And this all goes back to the Think And Grow Rich mindset myth that all you need to do is be in the right headspace. Yes, that's an element of it. But most of these people are selling that as you know, it's 99% mindset, 1% practical value. And this also syncs back to what I was talking about this turn of the century transition into the prosperity gospel meritocracy myth. Around that same time, a phenomenon that was coming up was was this thing called mind cure culture that really became popularized in the 1910s and 1920s. And it syncs right up to the mass production economy needing to retrain us to become buyers – to become frequent buyers. The idea that instead of looking outward and instead of being part of a community, in a collective, we should look inward and buy our way to inner peace and happiness.

And this is where the advent of our modern toxic wellness culture comes from. It's not about looking at, “How do we make the world better for all of us?” That is actually going to be the rising tide that lifts all boats. It's like no, “You are damaged. Something is wrong with your mindset. With your way of thinking. Here, buy this soap or buy this book or buy this thing, this external thing that's gonna help you get right with yourself because it's not about us and our systemic barriers and challenges. It's about the fact that you just need a little like chakra realignment or you need to buy your way. You just need to think and grow rich.”

Lisa: This is a really slippery slope because this is also part of that mindset of “Get yourself right and you can help the world. Fix you and then you can go and put your own oxygen mask on first.” And there’s some helpful truth in that and that's what's so insidious about this. There's some helpful truth in a lot of it. And you've got to be aware of what is the wheat and what is the chaff and you know, all of this mindset stuff.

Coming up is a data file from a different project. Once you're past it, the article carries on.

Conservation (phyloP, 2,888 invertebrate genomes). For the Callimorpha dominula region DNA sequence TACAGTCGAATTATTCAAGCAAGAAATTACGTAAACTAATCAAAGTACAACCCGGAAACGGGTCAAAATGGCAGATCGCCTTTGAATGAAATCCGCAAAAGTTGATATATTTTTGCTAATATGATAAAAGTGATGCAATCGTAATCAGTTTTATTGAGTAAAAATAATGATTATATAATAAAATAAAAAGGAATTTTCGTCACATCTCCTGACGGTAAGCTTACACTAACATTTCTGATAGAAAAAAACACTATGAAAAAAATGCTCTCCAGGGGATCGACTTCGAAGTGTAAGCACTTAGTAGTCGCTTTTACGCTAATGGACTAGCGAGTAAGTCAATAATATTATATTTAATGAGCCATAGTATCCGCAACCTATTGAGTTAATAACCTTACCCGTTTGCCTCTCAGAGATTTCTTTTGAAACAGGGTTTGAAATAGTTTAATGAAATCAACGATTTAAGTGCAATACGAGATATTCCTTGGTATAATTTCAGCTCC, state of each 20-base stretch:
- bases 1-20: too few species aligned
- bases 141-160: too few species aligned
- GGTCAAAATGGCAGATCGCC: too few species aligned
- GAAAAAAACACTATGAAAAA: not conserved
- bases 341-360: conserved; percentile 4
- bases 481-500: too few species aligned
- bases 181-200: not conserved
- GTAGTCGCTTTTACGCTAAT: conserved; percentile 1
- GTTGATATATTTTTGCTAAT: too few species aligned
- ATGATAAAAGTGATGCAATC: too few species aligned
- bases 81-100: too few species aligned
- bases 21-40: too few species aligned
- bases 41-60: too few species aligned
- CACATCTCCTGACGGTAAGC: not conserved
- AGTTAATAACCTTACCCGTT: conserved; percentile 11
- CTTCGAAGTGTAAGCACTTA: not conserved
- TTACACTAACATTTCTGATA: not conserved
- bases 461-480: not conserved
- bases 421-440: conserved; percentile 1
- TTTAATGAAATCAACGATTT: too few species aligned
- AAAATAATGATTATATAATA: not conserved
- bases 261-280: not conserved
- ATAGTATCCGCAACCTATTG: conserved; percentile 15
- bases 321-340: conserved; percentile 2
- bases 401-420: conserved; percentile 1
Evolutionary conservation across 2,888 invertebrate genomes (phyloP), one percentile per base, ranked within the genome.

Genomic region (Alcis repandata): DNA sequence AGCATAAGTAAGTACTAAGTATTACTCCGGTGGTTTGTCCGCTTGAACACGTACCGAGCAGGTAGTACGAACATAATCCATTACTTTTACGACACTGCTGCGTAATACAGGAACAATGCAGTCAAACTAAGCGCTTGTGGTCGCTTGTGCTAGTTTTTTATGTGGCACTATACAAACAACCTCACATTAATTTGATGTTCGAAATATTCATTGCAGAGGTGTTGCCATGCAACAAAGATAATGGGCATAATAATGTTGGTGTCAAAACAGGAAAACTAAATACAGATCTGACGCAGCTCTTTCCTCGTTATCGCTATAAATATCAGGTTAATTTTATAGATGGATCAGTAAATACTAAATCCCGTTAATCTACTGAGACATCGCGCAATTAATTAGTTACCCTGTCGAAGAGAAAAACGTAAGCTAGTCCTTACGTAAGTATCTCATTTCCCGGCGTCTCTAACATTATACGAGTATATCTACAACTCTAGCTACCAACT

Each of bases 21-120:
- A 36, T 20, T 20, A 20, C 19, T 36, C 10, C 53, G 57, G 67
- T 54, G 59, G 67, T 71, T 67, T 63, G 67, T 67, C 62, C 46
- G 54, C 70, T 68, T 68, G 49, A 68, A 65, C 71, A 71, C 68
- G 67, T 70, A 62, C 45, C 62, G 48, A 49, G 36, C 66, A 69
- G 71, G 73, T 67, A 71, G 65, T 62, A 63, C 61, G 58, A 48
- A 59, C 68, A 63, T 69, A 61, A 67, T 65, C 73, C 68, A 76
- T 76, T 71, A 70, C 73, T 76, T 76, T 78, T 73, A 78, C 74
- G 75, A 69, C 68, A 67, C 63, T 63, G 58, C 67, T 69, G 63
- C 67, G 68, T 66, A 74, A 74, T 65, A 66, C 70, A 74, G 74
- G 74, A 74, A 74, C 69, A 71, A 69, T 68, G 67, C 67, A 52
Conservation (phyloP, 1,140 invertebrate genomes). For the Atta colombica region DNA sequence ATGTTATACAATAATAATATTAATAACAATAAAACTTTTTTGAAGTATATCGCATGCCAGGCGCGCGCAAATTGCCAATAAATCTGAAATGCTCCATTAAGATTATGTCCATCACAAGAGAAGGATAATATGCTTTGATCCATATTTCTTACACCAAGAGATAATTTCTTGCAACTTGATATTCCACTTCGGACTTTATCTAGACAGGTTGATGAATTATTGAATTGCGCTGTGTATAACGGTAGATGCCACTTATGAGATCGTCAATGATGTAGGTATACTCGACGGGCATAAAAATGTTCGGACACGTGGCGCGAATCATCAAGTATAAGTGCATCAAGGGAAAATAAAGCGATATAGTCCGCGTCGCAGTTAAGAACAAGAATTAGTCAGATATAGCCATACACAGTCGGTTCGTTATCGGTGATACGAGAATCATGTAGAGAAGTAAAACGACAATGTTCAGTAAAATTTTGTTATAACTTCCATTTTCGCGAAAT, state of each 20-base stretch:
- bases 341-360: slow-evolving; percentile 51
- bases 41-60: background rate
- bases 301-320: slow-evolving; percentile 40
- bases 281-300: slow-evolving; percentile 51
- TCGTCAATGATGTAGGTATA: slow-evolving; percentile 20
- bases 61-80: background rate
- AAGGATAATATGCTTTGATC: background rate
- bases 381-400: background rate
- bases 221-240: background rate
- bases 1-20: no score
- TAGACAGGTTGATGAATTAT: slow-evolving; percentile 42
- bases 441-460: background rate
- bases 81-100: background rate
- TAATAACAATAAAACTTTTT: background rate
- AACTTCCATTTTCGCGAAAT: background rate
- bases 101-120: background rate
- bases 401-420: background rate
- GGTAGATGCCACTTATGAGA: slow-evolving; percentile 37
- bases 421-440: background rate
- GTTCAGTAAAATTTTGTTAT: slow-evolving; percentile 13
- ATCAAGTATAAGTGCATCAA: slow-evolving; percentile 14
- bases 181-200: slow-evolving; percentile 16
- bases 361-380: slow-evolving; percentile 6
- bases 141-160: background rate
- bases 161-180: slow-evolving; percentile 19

And I'm like, but, but Thomas Edison himself said, “Genius is 1% inspiration.” That's the mindset piece. “...and 99% perspiration.” That's getting your ass up and doing the work, right? Like so yes, mindset is a component, but it's not the be all and the end all that so many of these people want to lead you to believe. Because that's the thing that they can have the most impact on – is playing with your head…

Marketing Muckraking Podcast with Rachael Kay Albers

About the Marketing Muckraking podcast

Welcome to Marketing Muckraking, the show that asks not simply what brand culture can do for us, but what it’s doing to us — with your host, creative director, brand strategist gone wild, and the court jester of online business, Rachael Kay Albers — making fun of business and making business fun.

This is the show for rebels, revolutionaries, and renegades who run businesses that burn the rulebook. If you’re sick of business podcasts with all the answers — I’ve got nothing but questions.

Where we swap B School for FREE SCHOOL, easy for honest, and goal digging for marketing in pursuit of meaning.